By the genre’s standards, Pusha T is practically ancient at 36, but the coke-rap veteran’s long-awaited official solo debut, My Name Is My Name, leaves his identity frustratingly undecided.
Pusha borrows the album’s title from the critically-acclaimed drama series “The Wire,” but rather than sympathizing with the flawed police force, the corrupt politicians or the renegade shotgun, Pusha sees himself more in the tradition of the show’s drug kingpins.
“In the kitchen with a cape on, apron/Tre-eight on, coulda been Trayvon/But instead I chose Avon,” he raps on the lead single, “Pain.”
Although Pusha isn’t the first rapper to compare himself to the fictional Avon Barksdale, that persona seems to be in a state of flux throughout My Name Is My Name.
“I sold more dope than I sold records,” Pusha brags on “Hold On” over an aimless auto-tuned hook that could only be an outtake from Kanye and Pusha’s Cruel Summer sessions. In fact, Kanye’s fingerprints are all over My Name Is My Name, but coke-rap doesn’t really mix with soaring production and hazy hooks from “The-Dream.” Too often, it seems like Pusha T is a round peg being squeezed into a Kanye-shaped hole, but he shines brightly when he’s paired with more suitably snaky, sparse beats (“Nosetalgia”) or a darker, more menacing ambiance (“Sweet Serenade”).
One curious aspect of My Name Is My Name is that Pusha seems to take on some of the characteristics from his guests from song to song. His hook and verse on “Who I Am” are inexcusably lazy, but that lack of effort begins to make a little sense after two more uninspired verses from 2 Chainz and Big Sean. “Hold On” finds Pusha adopting the blocky, confident flow and shiny subject matter of kindred spirit Rick Ross, who delivers a predictably solid verse himself.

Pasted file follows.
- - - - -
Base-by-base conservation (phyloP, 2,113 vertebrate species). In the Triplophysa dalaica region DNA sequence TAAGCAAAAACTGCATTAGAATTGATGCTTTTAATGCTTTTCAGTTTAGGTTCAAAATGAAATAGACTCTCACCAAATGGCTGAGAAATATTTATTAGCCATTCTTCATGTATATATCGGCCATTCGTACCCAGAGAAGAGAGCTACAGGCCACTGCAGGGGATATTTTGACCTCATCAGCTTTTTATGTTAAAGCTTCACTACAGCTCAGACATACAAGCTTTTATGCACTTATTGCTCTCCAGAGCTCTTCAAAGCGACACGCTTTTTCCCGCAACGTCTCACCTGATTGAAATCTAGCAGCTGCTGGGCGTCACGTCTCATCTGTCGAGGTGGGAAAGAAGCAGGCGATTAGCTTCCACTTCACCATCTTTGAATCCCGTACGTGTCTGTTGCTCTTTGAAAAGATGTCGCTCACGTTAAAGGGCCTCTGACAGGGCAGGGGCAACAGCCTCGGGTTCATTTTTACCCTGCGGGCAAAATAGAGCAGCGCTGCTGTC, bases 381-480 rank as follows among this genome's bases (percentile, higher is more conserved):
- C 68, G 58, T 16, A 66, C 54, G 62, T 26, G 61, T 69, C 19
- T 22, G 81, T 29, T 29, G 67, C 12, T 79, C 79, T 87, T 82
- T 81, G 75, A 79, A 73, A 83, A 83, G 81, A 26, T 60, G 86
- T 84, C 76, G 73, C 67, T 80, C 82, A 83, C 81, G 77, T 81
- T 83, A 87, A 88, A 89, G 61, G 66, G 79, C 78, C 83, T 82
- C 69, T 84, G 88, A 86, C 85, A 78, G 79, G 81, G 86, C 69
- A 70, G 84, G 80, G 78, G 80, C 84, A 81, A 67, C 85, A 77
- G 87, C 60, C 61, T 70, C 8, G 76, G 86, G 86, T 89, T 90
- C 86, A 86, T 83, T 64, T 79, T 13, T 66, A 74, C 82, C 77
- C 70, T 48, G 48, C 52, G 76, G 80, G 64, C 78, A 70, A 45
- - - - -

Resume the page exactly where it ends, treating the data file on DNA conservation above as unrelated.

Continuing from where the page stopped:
Even given the generous amount of star power present, it’s Kendrick Lamar who brings out the best in Pusha T on album standout “Nosetalgia.” It’s a not-quite throwback to Pusha’s early days as half of Clipse, but Pusha and Kendrick trade verses about shared experiences growing up in a community fueled by cocaine. In the same spirit of tell-it-like-it-is realism that made Kendrick’s good kid, m.A.A.d city one of the best rap albums in recent memory, Pusha reminisces about being “Black Ferris Bueller, cutting school with his jewels on.” Of course, it helps that Kendrick donates his best verse since, well, “Control,” but the kind of electricity captured on “Nosestalgia” stays tantalizingly out of reach for the rest of the album.
It’s the lack of cohesion that hurts My Name Is My Name the most.
“I don’t sing hooks,” he proclaims on thesis statement “King Push,” but apparently he’s perfectly comfortable rapping with a cheesy Kelly Rowland hook on the hilariously out-of-place melodic number “Let Me Love You.” It feels strange talking about potential from a rapper who’s been on the scene for 20 years, but we know what kind of brilliance he’s capable of. Maybe next time a tighter focus will give us one for the ages.
Parker Evans is an economics senior and Mustang News music columnist.